Texas Alcohol and Beverage Code section 2.02

  • (c) An adult 21 years of age or older is liable for damages proximately caused by the intoxication of a minor under the age of 18 if:
    • (1) the adult is not:
      • (A) the minor’s parent, guardian, or spouse; or
      • (B) an adult in whose custody the minor has been committed by a court; and
    • (2) the adult knowingly:
      • (A) served or provided to the minor any of the alcoholic beverages that contributed to the minor’s intoxication; or
      • (B) allowed the minor to be served or provided any of the alcoholic beverages that contributed to the minor’s intoxication on the premises owned or leased by the adult.

    A minor or the family member seeking to recover compensation from a bar or restaurant for injuries for death will have to convince a court and/or jury of the following facts:

    1. The person who provided alcohol was at least 21 years of age, and was not the minor’s parent, guardian, spouse, or custodian;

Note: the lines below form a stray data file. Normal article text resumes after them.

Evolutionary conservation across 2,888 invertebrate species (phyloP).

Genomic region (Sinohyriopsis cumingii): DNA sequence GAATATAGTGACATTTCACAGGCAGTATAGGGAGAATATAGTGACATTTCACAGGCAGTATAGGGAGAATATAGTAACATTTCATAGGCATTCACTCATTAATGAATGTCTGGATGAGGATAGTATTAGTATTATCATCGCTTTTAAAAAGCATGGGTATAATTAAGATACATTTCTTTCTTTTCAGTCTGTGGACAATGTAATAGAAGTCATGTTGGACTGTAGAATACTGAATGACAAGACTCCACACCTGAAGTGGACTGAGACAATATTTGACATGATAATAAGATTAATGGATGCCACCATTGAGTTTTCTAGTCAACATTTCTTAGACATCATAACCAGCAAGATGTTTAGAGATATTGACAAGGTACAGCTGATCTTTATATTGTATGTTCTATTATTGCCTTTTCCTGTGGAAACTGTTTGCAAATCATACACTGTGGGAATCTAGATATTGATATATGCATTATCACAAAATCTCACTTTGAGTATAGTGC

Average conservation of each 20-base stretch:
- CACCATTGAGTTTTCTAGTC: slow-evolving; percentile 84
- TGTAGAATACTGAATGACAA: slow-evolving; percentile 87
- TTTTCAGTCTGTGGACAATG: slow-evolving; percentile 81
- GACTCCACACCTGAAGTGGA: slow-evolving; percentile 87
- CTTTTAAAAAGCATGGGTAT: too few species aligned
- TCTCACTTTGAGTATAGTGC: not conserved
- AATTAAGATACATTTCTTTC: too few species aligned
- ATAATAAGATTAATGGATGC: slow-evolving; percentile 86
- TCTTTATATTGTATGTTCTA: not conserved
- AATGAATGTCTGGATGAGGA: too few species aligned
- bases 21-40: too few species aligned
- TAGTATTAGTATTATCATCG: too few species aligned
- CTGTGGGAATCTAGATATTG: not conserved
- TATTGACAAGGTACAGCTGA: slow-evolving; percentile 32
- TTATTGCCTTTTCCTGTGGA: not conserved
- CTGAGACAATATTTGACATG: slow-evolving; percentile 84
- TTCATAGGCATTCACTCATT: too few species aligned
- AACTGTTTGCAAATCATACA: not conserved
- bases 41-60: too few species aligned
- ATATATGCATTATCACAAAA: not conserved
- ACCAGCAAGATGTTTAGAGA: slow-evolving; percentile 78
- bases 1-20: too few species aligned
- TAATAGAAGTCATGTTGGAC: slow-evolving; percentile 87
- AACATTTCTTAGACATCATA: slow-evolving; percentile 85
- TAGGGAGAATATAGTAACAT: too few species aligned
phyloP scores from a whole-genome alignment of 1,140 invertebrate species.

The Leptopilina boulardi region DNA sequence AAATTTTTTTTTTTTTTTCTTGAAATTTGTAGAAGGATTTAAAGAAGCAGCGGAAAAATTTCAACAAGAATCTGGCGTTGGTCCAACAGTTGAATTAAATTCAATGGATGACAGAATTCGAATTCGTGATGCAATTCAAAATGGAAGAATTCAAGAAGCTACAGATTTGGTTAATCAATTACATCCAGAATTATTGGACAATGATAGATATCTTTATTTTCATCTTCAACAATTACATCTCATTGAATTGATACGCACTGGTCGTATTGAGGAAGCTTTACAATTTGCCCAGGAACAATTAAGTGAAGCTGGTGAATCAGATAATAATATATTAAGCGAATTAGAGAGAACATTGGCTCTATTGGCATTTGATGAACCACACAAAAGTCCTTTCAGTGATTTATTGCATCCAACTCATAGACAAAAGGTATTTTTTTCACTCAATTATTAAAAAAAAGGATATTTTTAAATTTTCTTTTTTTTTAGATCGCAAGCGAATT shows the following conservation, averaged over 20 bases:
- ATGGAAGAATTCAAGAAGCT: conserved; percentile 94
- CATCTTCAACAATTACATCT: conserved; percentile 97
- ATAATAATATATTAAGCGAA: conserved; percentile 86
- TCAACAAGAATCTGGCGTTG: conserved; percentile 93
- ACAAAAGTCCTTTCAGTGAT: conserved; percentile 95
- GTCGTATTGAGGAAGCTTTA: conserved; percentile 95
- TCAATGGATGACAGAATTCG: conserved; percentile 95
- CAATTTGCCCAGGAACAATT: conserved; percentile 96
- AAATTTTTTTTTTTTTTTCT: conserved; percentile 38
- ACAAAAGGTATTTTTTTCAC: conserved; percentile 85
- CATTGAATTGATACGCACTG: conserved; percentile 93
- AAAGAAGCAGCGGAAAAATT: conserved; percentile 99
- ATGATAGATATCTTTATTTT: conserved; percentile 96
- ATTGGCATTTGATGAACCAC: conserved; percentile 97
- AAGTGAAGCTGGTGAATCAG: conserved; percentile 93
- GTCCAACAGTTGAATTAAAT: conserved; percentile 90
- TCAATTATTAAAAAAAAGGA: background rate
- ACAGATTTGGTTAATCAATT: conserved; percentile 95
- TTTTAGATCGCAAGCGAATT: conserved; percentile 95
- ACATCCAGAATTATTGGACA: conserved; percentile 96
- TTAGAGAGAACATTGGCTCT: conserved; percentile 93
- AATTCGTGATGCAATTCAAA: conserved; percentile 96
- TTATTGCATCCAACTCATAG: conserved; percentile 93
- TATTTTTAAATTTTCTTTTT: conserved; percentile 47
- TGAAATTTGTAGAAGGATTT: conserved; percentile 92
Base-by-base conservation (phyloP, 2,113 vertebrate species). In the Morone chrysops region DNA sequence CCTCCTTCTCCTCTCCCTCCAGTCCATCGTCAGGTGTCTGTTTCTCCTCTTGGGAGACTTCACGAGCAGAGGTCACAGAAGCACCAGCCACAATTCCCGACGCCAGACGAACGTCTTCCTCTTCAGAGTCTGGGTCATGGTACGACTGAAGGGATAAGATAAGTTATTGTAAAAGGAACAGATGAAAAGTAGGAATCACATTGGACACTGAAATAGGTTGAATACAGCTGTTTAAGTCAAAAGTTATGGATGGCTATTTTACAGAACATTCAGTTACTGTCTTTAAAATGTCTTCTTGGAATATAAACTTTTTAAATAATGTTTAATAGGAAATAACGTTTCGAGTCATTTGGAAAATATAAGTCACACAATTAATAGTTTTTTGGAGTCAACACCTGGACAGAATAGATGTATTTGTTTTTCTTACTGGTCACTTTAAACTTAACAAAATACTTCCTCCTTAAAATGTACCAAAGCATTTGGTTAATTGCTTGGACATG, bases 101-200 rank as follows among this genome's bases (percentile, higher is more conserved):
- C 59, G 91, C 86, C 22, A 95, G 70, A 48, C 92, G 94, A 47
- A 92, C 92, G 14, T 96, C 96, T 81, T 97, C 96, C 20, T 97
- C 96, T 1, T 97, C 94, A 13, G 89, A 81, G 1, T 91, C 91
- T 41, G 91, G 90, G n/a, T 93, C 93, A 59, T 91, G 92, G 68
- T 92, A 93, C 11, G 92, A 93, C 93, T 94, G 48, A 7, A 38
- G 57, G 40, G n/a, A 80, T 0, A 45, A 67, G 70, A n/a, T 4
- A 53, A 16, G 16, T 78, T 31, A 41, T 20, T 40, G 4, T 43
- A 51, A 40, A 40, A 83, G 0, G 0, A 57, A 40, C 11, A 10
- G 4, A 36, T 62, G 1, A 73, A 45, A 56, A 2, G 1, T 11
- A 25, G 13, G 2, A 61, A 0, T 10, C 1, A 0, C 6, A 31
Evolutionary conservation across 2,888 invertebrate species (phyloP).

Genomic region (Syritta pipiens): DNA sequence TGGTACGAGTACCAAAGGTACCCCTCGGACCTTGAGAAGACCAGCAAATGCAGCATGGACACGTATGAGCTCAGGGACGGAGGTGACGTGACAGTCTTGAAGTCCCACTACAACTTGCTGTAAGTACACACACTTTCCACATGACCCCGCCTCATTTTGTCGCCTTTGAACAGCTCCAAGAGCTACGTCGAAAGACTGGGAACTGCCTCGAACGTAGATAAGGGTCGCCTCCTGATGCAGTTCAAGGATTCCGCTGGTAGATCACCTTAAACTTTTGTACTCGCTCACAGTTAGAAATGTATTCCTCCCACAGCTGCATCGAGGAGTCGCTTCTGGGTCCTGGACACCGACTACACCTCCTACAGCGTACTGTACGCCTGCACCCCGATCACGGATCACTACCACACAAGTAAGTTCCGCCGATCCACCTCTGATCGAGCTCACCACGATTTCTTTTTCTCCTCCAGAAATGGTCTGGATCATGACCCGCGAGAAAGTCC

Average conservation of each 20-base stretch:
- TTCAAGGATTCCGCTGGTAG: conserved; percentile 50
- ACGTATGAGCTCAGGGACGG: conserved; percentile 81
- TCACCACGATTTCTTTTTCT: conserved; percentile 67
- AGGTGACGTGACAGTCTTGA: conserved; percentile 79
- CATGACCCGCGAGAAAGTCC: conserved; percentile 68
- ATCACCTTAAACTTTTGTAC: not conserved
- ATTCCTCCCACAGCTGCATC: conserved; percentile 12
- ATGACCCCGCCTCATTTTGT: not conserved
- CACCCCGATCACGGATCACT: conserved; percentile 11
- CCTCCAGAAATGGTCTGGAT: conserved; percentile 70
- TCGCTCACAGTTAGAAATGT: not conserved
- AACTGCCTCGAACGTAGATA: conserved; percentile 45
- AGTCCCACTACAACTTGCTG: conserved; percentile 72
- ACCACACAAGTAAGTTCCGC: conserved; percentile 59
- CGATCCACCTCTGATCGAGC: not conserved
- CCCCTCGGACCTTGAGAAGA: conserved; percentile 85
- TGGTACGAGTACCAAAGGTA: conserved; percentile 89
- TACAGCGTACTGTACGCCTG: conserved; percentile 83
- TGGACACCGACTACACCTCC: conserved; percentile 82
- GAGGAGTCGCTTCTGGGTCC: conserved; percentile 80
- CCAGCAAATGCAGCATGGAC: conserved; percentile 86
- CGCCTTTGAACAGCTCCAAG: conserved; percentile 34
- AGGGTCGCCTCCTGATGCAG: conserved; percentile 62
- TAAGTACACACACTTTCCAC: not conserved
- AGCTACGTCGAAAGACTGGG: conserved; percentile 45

2. The minor was in fact under 18 years of age;
    3. The adult knowingly served alcohol to the minor or allowed another to serve alcohol to the minor on their property;
    4. The alcohol provided contributed to the minor’s intoxication; and
    5. The minor was injured or killed as a direct result of their intoxication.

    The Texas Alcohol and Beverage Code defines “minors” as people who are under 18 years old. This is a bit strange, as the legal drinking age in the State of Texas (and every other state) is 21 years old. As a result, adults over the age of 18 cannot are held to the “obvious intoxication standard,” while for minors any amount of alcohol that leads to an accident is enough to satisfy the requirements to bring a dram shop lawsuit. Further, Texas law expressly allows the parents, guardians, spouse, and/or custodian of someone under 21 years old to purchase alcohol for or give alcohol to the minor if the person is visibly present when the minor possesses or consumes the alcohol.